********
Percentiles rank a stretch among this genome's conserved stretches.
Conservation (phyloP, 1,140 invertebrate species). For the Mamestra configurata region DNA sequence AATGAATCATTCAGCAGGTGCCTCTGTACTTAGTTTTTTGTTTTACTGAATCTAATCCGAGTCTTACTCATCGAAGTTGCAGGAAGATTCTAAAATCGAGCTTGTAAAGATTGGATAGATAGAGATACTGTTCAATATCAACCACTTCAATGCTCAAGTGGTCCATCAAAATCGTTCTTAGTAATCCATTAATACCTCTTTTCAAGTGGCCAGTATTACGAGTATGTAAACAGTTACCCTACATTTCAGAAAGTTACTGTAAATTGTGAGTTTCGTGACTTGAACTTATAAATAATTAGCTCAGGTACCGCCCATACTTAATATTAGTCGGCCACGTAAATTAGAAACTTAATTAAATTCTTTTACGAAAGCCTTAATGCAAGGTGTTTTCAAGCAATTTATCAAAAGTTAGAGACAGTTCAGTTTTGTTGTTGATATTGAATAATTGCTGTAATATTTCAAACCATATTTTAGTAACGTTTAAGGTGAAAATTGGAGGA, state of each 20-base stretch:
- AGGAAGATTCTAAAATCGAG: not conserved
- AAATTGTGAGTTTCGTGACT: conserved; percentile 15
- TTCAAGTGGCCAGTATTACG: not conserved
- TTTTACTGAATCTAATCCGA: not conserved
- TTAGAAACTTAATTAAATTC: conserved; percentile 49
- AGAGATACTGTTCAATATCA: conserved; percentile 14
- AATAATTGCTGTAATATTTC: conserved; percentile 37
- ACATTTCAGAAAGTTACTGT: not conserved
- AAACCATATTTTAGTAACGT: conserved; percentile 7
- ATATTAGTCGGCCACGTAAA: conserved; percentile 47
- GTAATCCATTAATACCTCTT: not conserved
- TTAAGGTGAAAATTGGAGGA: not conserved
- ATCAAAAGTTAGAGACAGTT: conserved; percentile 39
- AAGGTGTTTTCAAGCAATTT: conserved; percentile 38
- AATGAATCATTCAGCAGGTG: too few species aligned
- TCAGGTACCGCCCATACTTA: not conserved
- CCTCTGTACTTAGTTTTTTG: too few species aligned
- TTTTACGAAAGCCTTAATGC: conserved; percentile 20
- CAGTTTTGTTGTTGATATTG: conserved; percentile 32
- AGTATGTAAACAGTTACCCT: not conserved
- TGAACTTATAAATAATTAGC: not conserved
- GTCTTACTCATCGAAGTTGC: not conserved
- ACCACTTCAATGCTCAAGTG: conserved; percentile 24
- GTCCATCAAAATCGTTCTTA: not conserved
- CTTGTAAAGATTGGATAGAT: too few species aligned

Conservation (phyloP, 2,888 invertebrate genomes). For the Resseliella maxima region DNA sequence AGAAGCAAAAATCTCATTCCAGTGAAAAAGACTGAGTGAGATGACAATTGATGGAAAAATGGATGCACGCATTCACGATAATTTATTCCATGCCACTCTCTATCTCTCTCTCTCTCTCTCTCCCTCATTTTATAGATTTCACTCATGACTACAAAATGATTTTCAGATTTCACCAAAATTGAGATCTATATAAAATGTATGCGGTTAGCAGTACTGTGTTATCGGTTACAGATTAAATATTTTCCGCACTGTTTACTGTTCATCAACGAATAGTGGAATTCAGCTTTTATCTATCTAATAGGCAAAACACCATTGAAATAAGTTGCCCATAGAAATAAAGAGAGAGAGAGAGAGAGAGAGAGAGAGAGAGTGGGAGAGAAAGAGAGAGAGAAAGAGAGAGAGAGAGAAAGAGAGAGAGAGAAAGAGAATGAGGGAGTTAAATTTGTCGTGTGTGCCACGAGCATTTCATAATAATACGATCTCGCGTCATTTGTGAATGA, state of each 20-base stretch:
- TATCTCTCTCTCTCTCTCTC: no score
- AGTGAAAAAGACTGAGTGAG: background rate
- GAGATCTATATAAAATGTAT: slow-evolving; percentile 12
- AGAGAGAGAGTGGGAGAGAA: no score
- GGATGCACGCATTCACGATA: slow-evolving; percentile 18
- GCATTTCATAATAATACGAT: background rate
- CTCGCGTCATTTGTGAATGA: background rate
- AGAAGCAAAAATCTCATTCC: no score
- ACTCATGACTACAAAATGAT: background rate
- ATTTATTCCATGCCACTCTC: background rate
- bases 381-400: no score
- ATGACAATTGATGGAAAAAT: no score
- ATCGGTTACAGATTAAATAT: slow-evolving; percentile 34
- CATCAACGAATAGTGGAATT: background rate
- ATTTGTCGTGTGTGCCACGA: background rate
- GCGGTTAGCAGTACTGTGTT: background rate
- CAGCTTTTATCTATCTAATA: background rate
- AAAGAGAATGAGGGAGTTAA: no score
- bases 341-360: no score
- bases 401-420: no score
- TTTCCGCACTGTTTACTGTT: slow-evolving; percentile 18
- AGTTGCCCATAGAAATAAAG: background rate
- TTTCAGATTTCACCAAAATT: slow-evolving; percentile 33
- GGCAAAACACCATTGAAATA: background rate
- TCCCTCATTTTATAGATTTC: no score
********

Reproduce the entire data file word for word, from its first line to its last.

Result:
Percentiles rank a stretch among this genome's conserved stretches.
Conservation (phyloP, 1,140 invertebrate species). For the Mamestra configurata region DNA sequence AATGAATCATTCAGCAGGTGCCTCTGTACTTAGTTTTTTGTTTTACTGAATCTAATCCGAGTCTTACTCATCGAAGTTGCAGGAAGATTCTAAAATCGAGCTTGTAAAGATTGGATAGATAGAGATACTGTTCAATATCAACCACTTCAATGCTCAAGTGGTCCATCAAAATCGTTCTTAGTAATCCATTAATACCTCTTTTCAAGTGGCCAGTATTACGAGTATGTAAACAGTTACCCTACATTTCAGAAAGTTACTGTAAATTGTGAGTTTCGTGACTTGAACTTATAAATAATTAGCTCAGGTACCGCCCATACTTAATATTAGTCGGCCACGTAAATTAGAAACTTAATTAAATTCTTTTACGAAAGCCTTAATGCAAGGTGTTTTCAAGCAATTTATCAAAAGTTAGAGACAGTTCAGTTTTGTTGTTGATATTGAATAATTGCTGTAATATTTCAAACCATATTTTAGTAACGTTTAAGGTGAAAATTGGAGGA, state of each 20-base stretch:
- AGGAAGATTCTAAAATCGAG: not conserved
- AAATTGTGAGTTTCGTGACT: conserved; percentile 15
- TTCAAGTGGCCAGTATTACG: not conserved
- TTTTACTGAATCTAATCCGA: not conserved
- TTAGAAACTTAATTAAATTC: conserved; percentile 49
- AGAGATACTGTTCAATATCA: conserved; percentile 14
- AATAATTGCTGTAATATTTC: conserved; percentile 37
- ACATTTCAGAAAGTTACTGT: not conserved
- AAACCATATTTTAGTAACGT: conserved; percentile 7
- ATATTAGTCGGCCACGTAAA: conserved; percentile 47
- GTAATCCATTAATACCTCTT: not conserved
- TTAAGGTGAAAATTGGAGGA: not conserved
- ATCAAAAGTTAGAGACAGTT: conserved; percentile 39
- AAGGTGTTTTCAAGCAATTT: conserved; percentile 38
- AATGAATCATTCAGCAGGTG: too few species aligned
- TCAGGTACCGCCCATACTTA: not conserved
- CCTCTGTACTTAGTTTTTTG: too few species aligned
- TTTTACGAAAGCCTTAATGC: conserved; percentile 20
- CAGTTTTGTTGTTGATATTG: conserved; percentile 32
- AGTATGTAAACAGTTACCCT: not conserved
- TGAACTTATAAATAATTAGC: not conserved
- GTCTTACTCATCGAAGTTGC: not conserved
- ACCACTTCAATGCTCAAGTG: conserved; percentile 24
- GTCCATCAAAATCGTTCTTA: not conserved
- CTTGTAAAGATTGGATAGAT: too few species aligned

Conservation (phyloP, 2,888 invertebrate genomes). For the Resseliella maxima region DNA sequence AGAAGCAAAAATCTCATTCCAGTGAAAAAGACTGAGTGAGATGACAATTGATGGAAAAATGGATGCACGCATTCACGATAATTTATTCCATGCCACTCTCTATCTCTCTCTCTCTCTCTCTCCCTCATTTTATAGATTTCACTCATGACTACAAAATGATTTTCAGATTTCACCAAAATTGAGATCTATATAAAATGTATGCGGTTAGCAGTACTGTGTTATCGGTTACAGATTAAATATTTTCCGCACTGTTTACTGTTCATCAACGAATAGTGGAATTCAGCTTTTATCTATCTAATAGGCAAAACACCATTGAAATAAGTTGCCCATAGAAATAAAGAGAGAGAGAGAGAGAGAGAGAGAGAGAGAGTGGGAGAGAAAGAGAGAGAGAAAGAGAGAGAGAGAGAAAGAGAGAGAGAGAAAGAGAATGAGGGAGTTAAATTTGTCGTGTGTGCCACGAGCATTTCATAATAATACGATCTCGCGTCATTTGTGAATGA, state of each 20-base stretch:
- TATCTCTCTCTCTCTCTCTC: no score
- AGTGAAAAAGACTGAGTGAG: background rate
- GAGATCTATATAAAATGTAT: slow-evolving; percentile 12
- AGAGAGAGAGTGGGAGAGAA: no score
- GGATGCACGCATTCACGATA: slow-evolving; percentile 18
- GCATTTCATAATAATACGAT: background rate
- CTCGCGTCATTTGTGAATGA: background rate
- AGAAGCAAAAATCTCATTCC: no score
- ACTCATGACTACAAAATGAT: background rate
- ATTTATTCCATGCCACTCTC: background rate
- bases 381-400: no score
- ATGACAATTGATGGAAAAAT: no score
- ATCGGTTACAGATTAAATAT: slow-evolving; percentile 34
- CATCAACGAATAGTGGAATT: background rate
- ATTTGTCGTGTGTGCCACGA: background rate
- GCGGTTAGCAGTACTGTGTT: background rate
- CAGCTTTTATCTATCTAATA: background rate
- AAAGAGAATGAGGGAGTTAA: no score
- bases 341-360: no score
- bases 401-420: no score
- TTTCCGCACTGTTTACTGTT: slow-evolving; percentile 18
- AGTTGCCCATAGAAATAAAG: background rate
- TTTCAGATTTCACCAAAATT: slow-evolving; percentile 33
- GGCAAAACACCATTGAAATA: background rate
- TCCCTCATTTTATAGATTTC: no score